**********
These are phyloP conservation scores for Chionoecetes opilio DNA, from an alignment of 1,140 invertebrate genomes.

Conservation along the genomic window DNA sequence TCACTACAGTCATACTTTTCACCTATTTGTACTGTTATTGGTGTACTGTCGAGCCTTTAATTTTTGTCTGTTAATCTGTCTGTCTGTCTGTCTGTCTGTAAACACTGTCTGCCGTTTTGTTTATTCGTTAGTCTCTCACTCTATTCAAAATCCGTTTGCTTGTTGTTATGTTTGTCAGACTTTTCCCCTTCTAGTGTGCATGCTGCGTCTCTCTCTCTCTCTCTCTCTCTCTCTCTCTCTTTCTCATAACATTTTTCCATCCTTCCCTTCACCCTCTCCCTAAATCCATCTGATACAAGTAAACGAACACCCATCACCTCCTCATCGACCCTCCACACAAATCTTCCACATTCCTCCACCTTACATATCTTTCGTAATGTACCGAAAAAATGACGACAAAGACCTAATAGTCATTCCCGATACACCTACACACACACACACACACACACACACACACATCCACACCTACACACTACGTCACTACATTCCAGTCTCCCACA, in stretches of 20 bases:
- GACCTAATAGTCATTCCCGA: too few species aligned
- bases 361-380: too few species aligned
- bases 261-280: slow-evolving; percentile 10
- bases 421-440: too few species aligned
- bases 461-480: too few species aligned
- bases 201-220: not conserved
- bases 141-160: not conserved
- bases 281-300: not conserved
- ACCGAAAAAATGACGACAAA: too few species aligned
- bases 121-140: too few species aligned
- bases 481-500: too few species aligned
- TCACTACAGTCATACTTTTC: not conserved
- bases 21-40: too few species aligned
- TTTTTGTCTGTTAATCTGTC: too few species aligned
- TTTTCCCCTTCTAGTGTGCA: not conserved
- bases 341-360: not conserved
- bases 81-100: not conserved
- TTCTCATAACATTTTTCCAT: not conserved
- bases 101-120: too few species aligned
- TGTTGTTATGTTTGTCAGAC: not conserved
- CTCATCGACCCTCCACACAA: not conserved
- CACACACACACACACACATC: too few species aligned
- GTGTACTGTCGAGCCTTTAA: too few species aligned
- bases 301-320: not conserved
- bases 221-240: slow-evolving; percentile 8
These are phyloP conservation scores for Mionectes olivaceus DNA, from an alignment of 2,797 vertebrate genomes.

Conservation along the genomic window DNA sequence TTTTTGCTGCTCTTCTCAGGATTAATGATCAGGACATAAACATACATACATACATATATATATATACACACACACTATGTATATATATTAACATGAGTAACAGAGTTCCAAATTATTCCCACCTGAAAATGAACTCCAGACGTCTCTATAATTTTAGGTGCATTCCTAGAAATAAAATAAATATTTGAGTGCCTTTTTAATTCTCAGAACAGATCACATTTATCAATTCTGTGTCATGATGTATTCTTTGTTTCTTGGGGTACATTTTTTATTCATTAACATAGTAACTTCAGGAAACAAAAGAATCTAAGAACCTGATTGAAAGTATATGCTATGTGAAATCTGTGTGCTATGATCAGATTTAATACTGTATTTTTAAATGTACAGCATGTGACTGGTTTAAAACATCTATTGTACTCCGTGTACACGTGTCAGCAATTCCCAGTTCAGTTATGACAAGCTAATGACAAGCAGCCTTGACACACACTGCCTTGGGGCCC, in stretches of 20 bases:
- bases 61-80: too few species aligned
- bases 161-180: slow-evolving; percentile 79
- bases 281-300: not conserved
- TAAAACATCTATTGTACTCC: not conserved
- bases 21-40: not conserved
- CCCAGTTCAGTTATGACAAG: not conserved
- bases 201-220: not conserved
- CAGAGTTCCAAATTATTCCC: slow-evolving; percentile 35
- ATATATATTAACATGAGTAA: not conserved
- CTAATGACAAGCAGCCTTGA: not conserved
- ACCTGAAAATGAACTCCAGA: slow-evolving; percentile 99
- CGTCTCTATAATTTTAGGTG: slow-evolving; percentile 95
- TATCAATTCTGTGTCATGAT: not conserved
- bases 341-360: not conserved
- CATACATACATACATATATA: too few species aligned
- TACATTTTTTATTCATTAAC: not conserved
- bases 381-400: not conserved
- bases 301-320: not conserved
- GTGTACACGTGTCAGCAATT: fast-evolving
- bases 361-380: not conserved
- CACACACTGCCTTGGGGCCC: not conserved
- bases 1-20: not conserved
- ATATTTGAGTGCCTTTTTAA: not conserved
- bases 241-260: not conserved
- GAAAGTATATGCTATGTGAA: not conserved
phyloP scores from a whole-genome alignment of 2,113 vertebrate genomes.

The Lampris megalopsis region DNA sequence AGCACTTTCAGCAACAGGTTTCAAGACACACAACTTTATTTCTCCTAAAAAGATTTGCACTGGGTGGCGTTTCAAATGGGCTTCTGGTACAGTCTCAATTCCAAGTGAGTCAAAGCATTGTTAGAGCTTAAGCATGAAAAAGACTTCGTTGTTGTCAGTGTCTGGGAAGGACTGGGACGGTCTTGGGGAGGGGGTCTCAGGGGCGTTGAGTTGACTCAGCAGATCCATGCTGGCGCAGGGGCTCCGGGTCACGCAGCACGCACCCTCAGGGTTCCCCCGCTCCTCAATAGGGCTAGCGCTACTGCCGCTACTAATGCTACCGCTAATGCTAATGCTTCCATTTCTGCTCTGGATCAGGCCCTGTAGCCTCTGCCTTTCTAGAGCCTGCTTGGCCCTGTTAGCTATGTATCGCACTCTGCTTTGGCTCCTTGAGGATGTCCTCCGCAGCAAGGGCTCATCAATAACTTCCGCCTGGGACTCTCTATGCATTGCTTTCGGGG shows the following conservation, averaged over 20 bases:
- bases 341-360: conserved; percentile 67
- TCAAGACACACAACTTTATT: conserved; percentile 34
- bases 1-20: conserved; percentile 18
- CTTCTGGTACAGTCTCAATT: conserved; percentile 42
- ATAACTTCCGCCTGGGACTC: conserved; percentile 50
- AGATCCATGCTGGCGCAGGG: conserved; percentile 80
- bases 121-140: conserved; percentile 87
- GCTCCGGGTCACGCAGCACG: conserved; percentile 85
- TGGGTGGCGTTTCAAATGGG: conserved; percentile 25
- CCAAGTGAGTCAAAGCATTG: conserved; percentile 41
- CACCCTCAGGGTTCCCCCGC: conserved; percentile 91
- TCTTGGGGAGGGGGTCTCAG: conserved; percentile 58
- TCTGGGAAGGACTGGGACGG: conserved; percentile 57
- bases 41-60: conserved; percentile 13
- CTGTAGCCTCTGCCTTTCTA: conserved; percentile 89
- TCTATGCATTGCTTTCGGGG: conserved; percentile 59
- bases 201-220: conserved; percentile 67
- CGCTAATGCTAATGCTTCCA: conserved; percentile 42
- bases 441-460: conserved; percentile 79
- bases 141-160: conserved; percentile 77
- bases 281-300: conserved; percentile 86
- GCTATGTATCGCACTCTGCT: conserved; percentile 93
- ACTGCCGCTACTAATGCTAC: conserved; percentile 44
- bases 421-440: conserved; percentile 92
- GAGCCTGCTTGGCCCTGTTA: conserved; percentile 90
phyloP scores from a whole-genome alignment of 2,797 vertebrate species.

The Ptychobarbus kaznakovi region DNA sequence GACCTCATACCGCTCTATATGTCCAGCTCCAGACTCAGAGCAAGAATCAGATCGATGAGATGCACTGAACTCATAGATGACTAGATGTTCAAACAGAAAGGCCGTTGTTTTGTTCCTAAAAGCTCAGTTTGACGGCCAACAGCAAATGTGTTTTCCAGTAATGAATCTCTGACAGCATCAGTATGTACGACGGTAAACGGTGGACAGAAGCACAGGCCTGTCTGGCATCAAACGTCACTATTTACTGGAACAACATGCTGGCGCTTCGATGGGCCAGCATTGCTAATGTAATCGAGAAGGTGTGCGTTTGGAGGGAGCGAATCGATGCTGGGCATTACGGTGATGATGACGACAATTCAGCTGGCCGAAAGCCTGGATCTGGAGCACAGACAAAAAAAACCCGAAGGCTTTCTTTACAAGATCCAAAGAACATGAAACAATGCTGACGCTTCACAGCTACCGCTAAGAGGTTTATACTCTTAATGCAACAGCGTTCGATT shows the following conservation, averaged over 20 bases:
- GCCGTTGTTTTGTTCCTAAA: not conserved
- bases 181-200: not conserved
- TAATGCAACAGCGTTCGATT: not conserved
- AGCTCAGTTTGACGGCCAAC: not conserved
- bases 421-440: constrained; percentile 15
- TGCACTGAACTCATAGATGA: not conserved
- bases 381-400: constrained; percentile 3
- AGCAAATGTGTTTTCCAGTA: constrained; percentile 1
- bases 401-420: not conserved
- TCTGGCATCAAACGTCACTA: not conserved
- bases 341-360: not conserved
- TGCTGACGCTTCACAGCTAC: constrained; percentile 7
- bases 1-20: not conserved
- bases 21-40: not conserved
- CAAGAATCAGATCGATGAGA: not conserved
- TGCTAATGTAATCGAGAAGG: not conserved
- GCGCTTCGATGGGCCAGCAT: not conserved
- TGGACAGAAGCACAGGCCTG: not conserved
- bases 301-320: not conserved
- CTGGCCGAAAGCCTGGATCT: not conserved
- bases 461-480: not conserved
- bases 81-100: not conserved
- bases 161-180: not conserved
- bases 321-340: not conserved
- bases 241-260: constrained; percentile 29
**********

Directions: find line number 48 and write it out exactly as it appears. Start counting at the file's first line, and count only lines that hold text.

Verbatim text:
- GTGTACACGTGTCAGCAATT: fast-evolving